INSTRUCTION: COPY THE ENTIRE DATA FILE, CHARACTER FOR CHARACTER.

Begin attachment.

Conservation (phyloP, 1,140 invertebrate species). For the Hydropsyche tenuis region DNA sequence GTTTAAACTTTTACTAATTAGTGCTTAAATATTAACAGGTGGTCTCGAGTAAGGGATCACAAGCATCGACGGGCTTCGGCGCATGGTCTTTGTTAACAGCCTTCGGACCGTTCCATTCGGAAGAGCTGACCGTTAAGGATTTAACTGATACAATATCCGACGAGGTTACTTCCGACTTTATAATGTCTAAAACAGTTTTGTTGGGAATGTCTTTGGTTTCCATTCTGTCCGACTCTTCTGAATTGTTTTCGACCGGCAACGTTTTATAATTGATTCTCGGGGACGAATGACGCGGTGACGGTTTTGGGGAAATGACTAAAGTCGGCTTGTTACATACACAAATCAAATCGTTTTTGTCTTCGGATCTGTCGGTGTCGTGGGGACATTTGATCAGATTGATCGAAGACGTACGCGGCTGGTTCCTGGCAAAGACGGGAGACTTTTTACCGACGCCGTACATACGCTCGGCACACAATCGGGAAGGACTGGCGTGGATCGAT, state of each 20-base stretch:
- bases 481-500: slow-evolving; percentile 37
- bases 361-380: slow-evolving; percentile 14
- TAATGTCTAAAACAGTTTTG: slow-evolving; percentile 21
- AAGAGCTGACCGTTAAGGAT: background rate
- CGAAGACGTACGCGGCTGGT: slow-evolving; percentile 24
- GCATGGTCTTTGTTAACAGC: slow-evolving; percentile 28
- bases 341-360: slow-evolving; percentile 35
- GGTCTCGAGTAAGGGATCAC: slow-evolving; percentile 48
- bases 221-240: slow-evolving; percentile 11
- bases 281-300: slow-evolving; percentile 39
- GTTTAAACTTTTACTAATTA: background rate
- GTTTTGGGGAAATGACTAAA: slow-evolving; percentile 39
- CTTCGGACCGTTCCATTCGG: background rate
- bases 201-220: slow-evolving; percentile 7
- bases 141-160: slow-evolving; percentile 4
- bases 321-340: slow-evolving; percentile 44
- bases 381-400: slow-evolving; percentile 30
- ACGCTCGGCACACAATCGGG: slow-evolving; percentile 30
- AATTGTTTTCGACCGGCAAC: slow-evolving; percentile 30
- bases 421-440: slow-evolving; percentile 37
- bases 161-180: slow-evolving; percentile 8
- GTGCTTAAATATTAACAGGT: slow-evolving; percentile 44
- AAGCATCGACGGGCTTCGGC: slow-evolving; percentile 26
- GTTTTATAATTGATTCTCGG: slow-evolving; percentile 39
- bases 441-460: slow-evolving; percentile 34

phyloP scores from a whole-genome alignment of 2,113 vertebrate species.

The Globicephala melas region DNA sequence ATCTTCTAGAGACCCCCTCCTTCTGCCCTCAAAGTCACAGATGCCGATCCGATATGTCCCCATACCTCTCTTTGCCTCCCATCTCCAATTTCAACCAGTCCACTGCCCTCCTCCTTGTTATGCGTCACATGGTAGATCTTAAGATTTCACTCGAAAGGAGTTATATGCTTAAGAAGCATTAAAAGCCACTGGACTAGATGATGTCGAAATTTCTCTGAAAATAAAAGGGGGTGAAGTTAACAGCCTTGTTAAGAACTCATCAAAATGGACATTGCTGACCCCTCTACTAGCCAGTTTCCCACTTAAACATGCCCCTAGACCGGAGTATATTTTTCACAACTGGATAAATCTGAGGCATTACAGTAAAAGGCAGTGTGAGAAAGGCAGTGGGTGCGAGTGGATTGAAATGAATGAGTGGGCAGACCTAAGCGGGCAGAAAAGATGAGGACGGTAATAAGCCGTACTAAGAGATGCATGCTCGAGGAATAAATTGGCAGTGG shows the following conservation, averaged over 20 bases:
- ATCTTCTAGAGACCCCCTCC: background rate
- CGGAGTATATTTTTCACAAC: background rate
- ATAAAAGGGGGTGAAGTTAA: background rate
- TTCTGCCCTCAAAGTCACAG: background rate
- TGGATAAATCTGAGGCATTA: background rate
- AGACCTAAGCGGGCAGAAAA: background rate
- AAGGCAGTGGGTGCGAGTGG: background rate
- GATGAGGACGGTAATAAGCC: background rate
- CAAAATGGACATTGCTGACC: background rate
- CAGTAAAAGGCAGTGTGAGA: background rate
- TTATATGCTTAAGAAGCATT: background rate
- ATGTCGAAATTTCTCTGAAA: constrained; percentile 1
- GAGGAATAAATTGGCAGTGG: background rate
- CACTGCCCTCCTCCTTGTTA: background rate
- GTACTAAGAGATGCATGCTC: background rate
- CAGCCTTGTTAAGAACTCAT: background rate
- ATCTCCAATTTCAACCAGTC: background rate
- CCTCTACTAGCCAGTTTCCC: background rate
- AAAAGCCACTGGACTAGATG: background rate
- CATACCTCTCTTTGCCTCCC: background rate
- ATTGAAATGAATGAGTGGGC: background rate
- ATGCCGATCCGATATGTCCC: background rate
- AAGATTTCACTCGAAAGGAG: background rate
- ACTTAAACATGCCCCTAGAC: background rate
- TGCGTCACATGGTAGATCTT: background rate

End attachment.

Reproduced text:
Conservation (phyloP, 1,140 invertebrate species). For the Hydropsyche tenuis region DNA sequence GTTTAAACTTTTACTAATTAGTGCTTAAATATTAACAGGTGGTCTCGAGTAAGGGATCACAAGCATCGACGGGCTTCGGCGCATGGTCTTTGTTAACAGCCTTCGGACCGTTCCATTCGGAAGAGCTGACCGTTAAGGATTTAACTGATACAATATCCGACGAGGTTACTTCCGACTTTATAATGTCTAAAACAGTTTTGTTGGGAATGTCTTTGGTTTCCATTCTGTCCGACTCTTCTGAATTGTTTTCGACCGGCAACGTTTTATAATTGATTCTCGGGGACGAATGACGCGGTGACGGTTTTGGGGAAATGACTAAAGTCGGCTTGTTACATACACAAATCAAATCGTTTTTGTCTTCGGATCTGTCGGTGTCGTGGGGACATTTGATCAGATTGATCGAAGACGTACGCGGCTGGTTCCTGGCAAAGACGGGAGACTTTTTACCGACGCCGTACATACGCTCGGCACACAATCGGGAAGGACTGGCGTGGATCGAT, state of each 20-base stretch:
- bases 481-500: slow-evolving; percentile 37
- bases 361-380: slow-evolving; percentile 14
- TAATGTCTAAAACAGTTTTG: slow-evolving; percentile 21
- AAGAGCTGACCGTTAAGGAT: background rate
- CGAAGACGTACGCGGCTGGT: slow-evolving; percentile 24
- GCATGGTCTTTGTTAACAGC: slow-evolving; percentile 28
- bases 341-360: slow-evolving; percentile 35
- GGTCTCGAGTAAGGGATCAC: slow-evolving; percentile 48
- bases 221-240: slow-evolving; percentile 11
- bases 281-300: slow-evolving; percentile 39
- GTTTAAACTTTTACTAATTA: background rate
- GTTTTGGGGAAATGACTAAA: slow-evolving; percentile 39
- CTTCGGACCGTTCCATTCGG: background rate
- bases 201-220: slow-evolving; percentile 7
- bases 141-160: slow-evolving; percentile 4
- bases 321-340: slow-evolving; percentile 44
- bases 381-400: slow-evolving; percentile 30
- ACGCTCGGCACACAATCGGG: slow-evolving; percentile 30
- AATTGTTTTCGACCGGCAAC: slow-evolving; percentile 30
- bases 421-440: slow-evolving; percentile 37
- bases 161-180: slow-evolving; percentile 8
- GTGCTTAAATATTAACAGGT: slow-evolving; percentile 44
- AAGCATCGACGGGCTTCGGC: slow-evolving; percentile 26
- GTTTTATAATTGATTCTCGG: slow-evolving; percentile 39
- bases 441-460: slow-evolving; percentile 34

phyloP scores from a whole-genome alignment of 2,113 vertebrate species.

The Globicephala melas region DNA sequence ATCTTCTAGAGACCCCCTCCTTCTGCCCTCAAAGTCACAGATGCCGATCCGATATGTCCCCATACCTCTCTTTGCCTCCCATCTCCAATTTCAACCAGTCCACTGCCCTCCTCCTTGTTATGCGTCACATGGTAGATCTTAAGATTTCACTCGAAAGGAGTTATATGCTTAAGAAGCATTAAAAGCCACTGGACTAGATGATGTCGAAATTTCTCTGAAAATAAAAGGGGGTGAAGTTAACAGCCTTGTTAAGAACTCATCAAAATGGACATTGCTGACCCCTCTACTAGCCAGTTTCCCACTTAAACATGCCCCTAGACCGGAGTATATTTTTCACAACTGGATAAATCTGAGGCATTACAGTAAAAGGCAGTGTGAGAAAGGCAGTGGGTGCGAGTGGATTGAAATGAATGAGTGGGCAGACCTAAGCGGGCAGAAAAGATGAGGACGGTAATAAGCCGTACTAAGAGATGCATGCTCGAGGAATAAATTGGCAGTGG shows the following conservation, averaged over 20 bases:
- ATCTTCTAGAGACCCCCTCC: background rate
- CGGAGTATATTTTTCACAAC: background rate
- ATAAAAGGGGGTGAAGTTAA: background rate
- TTCTGCCCTCAAAGTCACAG: background rate
- TGGATAAATCTGAGGCATTA: background rate
- AGACCTAAGCGGGCAGAAAA: background rate
- AAGGCAGTGGGTGCGAGTGG: background rate
- GATGAGGACGGTAATAAGCC: background rate
- CAAAATGGACATTGCTGACC: background rate
- CAGTAAAAGGCAGTGTGAGA: background rate
- TTATATGCTTAAGAAGCATT: background rate
- ATGTCGAAATTTCTCTGAAA: constrained; percentile 1
- GAGGAATAAATTGGCAGTGG: background rate
- CACTGCCCTCCTCCTTGTTA: background rate
- GTACTAAGAGATGCATGCTC: background rate
- CAGCCTTGTTAAGAACTCAT: background rate
- ATCTCCAATTTCAACCAGTC: background rate
- CCTCTACTAGCCAGTTTCCC: background rate
- AAAAGCCACTGGACTAGATG: background rate
- CATACCTCTCTTTGCCTCCC: background rate
- ATTGAAATGAATGAGTGGGC: background rate
- ATGCCGATCCGATATGTCCC: background rate
- AAGATTTCACTCGAAAGGAG: background rate
- ACTTAAACATGCCCCTAGAC: background rate
- TGCGTCACATGGTAGATCTT: background rate